Hidden Costs

One Family's Story

Crazy Climate

Climate change increases the risk of record-breaking extreme weather events that threaten communities across the country. In 2012, there were 3,527 monthly weather records broken for heat, rain, and snow in the US …. and some of the newly-broken records had stood for 30 years or more.

Extreme weather events inflict tremendous costs on our health and families.

ACE Disaster Protection

Essential insurance for the climate change age.

With more extreme weather happening more frequently, the chance of property damage increases dramatically. Your current property insurance may only cover structural damage. The gaps—deductibles, mortgage, and other uncovered costs—are yours to pay. In fact, according to the Consumer Federation of America, insurance companies have significantly decreased their financial responsibility for weather catastrophes—shifting much of the risk and costs for these events to consumers.

ACE Disaster Protection Plans

Offer an affordable way to protect yourself from these "hidden costs" while your home is being rebuilt:

  • Array of coverage options—from deductible reimbursement to emergency cash payments to mortgage protection.
  • Homeowners, mobile homes and rental properties eligible.
  • Covers a variety of disasters from large-scale weather events to kitchen fires.

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Claims Corner

Welcome to the Claims Corner! We would like to introduce you to our Claim Experts, give you some background on their experience, and also let you in on a few tips they have shared with us. From time to time, we will be updating the information in this corner and hopefully provide you with some helpful tips to get through the claim process.

We all hope that a catastrophic event will never affect us; unfortunately the weather patterns seem to tell a different story. But don't think the weather is the only catastrophe that could throw you for a long hard road. Things such as house fires, ruptured pipes, and other similar events are just as devastating when it happens to you!

Our Claim Experts have an average of 30 years experience in the field. They have worked through many catastrophes including Hurricane Katrina, the tornados affecting Joplin, Missouri and Georgia, and wild fires that have burned homes to the ground in California. In addition to being available 24 hours a day/7 days a week to report a claim, our dedicated claims team never gets overwhelmed, as they can quickly pull in other members within the ACE Catastrophe Team when needed.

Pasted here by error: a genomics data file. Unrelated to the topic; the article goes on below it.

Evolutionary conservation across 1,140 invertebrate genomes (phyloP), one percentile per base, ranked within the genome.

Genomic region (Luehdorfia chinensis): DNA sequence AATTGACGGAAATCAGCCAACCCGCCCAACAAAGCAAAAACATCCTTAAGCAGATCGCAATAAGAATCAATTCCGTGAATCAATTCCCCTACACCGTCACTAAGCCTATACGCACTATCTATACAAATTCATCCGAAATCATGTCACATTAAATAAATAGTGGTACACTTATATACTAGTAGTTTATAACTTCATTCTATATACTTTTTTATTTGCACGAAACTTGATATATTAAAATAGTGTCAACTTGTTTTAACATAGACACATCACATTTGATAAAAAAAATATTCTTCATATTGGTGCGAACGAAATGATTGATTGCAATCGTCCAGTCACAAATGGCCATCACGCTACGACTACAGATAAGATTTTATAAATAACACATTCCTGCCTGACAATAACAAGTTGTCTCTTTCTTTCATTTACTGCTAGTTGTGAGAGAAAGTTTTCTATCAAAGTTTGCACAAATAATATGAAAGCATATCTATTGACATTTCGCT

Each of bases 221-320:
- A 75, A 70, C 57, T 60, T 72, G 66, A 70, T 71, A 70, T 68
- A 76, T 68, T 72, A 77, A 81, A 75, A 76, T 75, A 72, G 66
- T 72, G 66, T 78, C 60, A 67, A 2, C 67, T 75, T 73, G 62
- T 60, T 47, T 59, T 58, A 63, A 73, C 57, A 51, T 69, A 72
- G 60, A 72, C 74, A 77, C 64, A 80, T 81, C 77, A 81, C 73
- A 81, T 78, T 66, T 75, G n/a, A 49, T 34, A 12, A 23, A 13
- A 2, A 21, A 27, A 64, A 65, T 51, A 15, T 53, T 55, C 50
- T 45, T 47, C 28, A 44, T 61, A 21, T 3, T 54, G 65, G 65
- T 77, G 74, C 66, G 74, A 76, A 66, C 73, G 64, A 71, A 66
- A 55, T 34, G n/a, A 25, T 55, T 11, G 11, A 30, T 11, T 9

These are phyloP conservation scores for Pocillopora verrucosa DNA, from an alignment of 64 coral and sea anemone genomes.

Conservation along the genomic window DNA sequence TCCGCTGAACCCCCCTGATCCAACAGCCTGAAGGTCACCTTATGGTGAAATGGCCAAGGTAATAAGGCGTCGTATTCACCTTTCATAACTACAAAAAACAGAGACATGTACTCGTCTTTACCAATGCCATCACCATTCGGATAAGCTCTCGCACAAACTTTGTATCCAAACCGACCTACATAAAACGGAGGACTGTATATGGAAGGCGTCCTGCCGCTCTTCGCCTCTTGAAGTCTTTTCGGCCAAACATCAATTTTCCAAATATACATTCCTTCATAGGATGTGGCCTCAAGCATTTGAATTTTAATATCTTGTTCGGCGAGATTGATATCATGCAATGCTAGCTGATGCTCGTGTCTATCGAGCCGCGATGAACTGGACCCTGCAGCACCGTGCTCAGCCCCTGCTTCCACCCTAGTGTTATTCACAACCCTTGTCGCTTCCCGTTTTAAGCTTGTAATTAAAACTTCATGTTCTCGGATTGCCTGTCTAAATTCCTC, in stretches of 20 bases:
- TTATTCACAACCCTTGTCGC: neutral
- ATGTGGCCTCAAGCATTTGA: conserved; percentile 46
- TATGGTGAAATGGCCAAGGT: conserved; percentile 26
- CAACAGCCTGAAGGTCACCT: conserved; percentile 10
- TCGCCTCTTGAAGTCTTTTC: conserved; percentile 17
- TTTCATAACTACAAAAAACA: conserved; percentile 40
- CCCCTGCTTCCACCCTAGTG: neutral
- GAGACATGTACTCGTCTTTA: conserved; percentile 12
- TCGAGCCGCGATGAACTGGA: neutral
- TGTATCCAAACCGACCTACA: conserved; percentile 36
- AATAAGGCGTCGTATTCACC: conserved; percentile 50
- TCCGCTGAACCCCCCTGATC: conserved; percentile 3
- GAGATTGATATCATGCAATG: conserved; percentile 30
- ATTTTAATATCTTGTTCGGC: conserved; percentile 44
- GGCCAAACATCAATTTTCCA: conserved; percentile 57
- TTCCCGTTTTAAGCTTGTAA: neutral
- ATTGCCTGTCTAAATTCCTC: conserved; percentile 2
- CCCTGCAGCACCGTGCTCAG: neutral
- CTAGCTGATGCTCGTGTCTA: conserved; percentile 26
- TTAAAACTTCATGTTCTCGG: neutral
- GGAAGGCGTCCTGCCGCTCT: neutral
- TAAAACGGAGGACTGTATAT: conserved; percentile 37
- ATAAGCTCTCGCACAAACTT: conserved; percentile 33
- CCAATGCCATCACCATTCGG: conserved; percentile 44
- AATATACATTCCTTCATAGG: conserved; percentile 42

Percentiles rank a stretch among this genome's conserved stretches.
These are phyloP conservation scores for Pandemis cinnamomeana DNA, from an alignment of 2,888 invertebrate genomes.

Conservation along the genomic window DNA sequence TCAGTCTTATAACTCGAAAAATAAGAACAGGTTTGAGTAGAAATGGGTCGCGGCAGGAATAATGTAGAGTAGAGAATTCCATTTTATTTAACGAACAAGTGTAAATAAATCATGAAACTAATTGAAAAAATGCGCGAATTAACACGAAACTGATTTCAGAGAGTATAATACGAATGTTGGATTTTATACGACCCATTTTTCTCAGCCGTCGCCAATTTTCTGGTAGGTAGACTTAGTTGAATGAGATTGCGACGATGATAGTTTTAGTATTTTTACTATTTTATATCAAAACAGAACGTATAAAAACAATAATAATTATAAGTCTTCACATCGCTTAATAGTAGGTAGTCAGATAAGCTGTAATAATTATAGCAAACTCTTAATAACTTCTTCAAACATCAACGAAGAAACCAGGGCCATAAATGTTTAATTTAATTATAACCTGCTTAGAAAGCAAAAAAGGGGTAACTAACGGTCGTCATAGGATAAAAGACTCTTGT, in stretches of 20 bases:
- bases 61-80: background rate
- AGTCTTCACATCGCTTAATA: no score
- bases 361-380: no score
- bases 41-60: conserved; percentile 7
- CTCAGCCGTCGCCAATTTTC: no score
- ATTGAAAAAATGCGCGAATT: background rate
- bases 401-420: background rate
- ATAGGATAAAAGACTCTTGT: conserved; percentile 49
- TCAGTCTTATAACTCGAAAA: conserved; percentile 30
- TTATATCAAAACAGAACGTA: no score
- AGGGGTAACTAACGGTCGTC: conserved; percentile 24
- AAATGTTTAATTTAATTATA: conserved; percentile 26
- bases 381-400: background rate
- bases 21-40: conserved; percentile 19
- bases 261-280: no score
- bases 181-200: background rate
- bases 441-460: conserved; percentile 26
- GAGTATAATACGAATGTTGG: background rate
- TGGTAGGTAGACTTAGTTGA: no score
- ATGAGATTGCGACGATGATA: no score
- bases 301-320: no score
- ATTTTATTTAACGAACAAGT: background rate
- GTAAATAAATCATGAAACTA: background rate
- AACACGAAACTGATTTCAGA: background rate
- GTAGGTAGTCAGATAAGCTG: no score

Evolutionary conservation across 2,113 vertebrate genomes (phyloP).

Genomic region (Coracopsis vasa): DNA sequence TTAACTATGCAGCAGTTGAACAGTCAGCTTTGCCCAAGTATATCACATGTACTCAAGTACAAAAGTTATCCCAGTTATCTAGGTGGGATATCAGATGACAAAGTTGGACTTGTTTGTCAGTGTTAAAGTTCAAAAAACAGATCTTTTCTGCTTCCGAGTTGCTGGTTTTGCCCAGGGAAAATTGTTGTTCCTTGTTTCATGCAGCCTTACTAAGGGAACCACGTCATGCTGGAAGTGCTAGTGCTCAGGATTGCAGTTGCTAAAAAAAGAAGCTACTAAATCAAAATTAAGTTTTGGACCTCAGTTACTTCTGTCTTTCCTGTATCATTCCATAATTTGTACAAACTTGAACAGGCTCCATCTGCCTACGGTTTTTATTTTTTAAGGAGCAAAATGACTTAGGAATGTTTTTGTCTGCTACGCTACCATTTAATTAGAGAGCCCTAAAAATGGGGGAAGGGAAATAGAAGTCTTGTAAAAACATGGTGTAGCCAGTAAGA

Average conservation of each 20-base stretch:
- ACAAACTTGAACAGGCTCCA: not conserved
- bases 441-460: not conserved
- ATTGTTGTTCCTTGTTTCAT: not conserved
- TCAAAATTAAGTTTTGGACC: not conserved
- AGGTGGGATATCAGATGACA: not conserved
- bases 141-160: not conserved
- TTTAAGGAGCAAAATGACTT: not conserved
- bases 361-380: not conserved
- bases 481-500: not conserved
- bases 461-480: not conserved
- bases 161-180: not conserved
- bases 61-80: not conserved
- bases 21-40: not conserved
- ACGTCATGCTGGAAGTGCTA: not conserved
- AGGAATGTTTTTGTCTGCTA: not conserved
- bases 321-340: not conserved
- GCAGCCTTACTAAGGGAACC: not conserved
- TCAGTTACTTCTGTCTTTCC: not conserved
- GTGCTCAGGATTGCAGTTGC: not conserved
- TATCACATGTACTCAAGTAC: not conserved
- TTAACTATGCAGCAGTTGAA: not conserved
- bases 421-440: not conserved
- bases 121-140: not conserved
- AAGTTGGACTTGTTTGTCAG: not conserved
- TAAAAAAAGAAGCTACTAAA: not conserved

Since many of us are novices when it comes to being affected by a catastrophic loss (such as Superstorm Sandy, which did unspeakable damage to the East Coast) our claims folks thought it would be helpful to provide some suggestions to help you prepare.

Before a disaster hits you–put your important papers, such as your insurance policies, will, etc., into a waterproof plastic storage tub with a locking lid, like the ones you can pick up in department stores. Then it's easy to grab the tub when you are heading out the door in a hurry to go to safety.

You may not be able to return to your home for several days, remember your pets. Research in advance and know where you can take them if shelters in your area don't allow pets. This will be one less thing on your mind.

After a wide-spread disaster, realize that recovery will take some time. Everything will seem to move more slowly than you would like. While you'd like to be back in your home in three days, it might be weeks or months depending on the damage your home suffers.

FEMA will be on hand, but they are there to provide emergency funds, and you might have to take money out of your pocket up front and submit for reimbursements.· Homeowners and Flood carriers will be working as hard as they can, but when there is widespread loss, they can't get to everyone in the next day – and maybe not in the next week.

A word about "Public Adjustors"–these are individuals who will act on your behalf, communicating with your insurance company in attempts to facilitate repairs. They do not work for your insurance company, and once you contract with a Public Adjustor, you are no longer communicating with your own insurance company. Also, keep in mind–they are paid by you, either from the proceeds of your insurance benefits or out of your own pocket.